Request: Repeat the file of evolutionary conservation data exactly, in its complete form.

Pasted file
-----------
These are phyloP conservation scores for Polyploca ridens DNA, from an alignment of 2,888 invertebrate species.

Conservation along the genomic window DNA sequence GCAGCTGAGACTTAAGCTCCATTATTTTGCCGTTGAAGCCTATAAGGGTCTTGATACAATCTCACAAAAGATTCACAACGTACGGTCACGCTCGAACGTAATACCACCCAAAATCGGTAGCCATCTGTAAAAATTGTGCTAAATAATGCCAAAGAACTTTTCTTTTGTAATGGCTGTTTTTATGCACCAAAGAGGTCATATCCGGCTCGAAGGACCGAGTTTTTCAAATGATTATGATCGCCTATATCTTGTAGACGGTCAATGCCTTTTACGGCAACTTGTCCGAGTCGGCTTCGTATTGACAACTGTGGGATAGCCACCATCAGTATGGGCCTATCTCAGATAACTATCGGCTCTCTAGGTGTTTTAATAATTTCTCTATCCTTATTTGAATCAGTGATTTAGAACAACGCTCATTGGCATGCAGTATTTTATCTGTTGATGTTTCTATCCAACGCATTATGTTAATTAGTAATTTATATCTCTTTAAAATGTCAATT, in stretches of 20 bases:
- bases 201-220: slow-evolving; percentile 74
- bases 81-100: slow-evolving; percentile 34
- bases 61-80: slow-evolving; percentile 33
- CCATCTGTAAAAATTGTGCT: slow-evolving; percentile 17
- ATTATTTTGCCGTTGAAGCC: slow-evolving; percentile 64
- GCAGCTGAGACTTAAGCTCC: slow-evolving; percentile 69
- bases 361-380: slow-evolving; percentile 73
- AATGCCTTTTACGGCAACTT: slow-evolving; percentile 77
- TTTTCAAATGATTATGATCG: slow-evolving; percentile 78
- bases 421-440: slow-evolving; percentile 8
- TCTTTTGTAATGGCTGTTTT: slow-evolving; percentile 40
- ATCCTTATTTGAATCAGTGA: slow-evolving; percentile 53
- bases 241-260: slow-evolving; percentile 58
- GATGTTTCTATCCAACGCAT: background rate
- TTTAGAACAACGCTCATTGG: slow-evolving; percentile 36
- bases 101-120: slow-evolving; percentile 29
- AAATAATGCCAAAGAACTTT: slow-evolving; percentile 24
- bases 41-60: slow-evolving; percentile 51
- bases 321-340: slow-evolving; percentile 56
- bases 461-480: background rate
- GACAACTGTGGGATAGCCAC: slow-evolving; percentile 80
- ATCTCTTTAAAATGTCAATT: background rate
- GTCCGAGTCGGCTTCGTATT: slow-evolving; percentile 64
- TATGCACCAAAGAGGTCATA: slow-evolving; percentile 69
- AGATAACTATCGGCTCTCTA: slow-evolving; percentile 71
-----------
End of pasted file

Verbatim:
These are phyloP conservation scores for Polyploca ridens DNA, from an alignment of 2,888 invertebrate species.

Conservation along the genomic window DNA sequence GCAGCTGAGACTTAAGCTCCATTATTTTGCCGTTGAAGCCTATAAGGGTCTTGATACAATCTCACAAAAGATTCACAACGTACGGTCACGCTCGAACGTAATACCACCCAAAATCGGTAGCCATCTGTAAAAATTGTGCTAAATAATGCCAAAGAACTTTTCTTTTGTAATGGCTGTTTTTATGCACCAAAGAGGTCATATCCGGCTCGAAGGACCGAGTTTTTCAAATGATTATGATCGCCTATATCTTGTAGACGGTCAATGCCTTTTACGGCAACTTGTCCGAGTCGGCTTCGTATTGACAACTGTGGGATAGCCACCATCAGTATGGGCCTATCTCAGATAACTATCGGCTCTCTAGGTGTTTTAATAATTTCTCTATCCTTATTTGAATCAGTGATTTAGAACAACGCTCATTGGCATGCAGTATTTTATCTGTTGATGTTTCTATCCAACGCATTATGTTAATTAGTAATTTATATCTCTTTAAAATGTCAATT, in stretches of 20 bases:
- bases 201-220: slow-evolving; percentile 74
- bases 81-100: slow-evolving; percentile 34
- bases 61-80: slow-evolving; percentile 33
- CCATCTGTAAAAATTGTGCT: slow-evolving; percentile 17
- ATTATTTTGCCGTTGAAGCC: slow-evolving; percentile 64
- GCAGCTGAGACTTAAGCTCC: slow-evolving; percentile 69
- bases 361-380: slow-evolving; percentile 73
- AATGCCTTTTACGGCAACTT: slow-evolving; percentile 77
- TTTTCAAATGATTATGATCG: slow-evolving; percentile 78
- bases 421-440: slow-evolving; percentile 8
- TCTTTTGTAATGGCTGTTTT: slow-evolving; percentile 40
- ATCCTTATTTGAATCAGTGA: slow-evolving; percentile 53
- bases 241-260: slow-evolving; percentile 58
- GATGTTTCTATCCAACGCAT: background rate
- TTTAGAACAACGCTCATTGG: slow-evolving; percentile 36
- bases 101-120: slow-evolving; percentile 29
- AAATAATGCCAAAGAACTTT: slow-evolving; percentile 24
- bases 41-60: slow-evolving; percentile 51
- bases 321-340: slow-evolving; percentile 56
- bases 461-480: background rate
- GACAACTGTGGGATAGCCAC: slow-evolving; percentile 80
- ATCTCTTTAAAATGTCAATT: background rate
- GTCCGAGTCGGCTTCGTATT: slow-evolving; percentile 64
- TATGCACCAAAGAGGTCATA: slow-evolving; percentile 69
- AGATAACTATCGGCTCTCTA: slow-evolving; percentile 71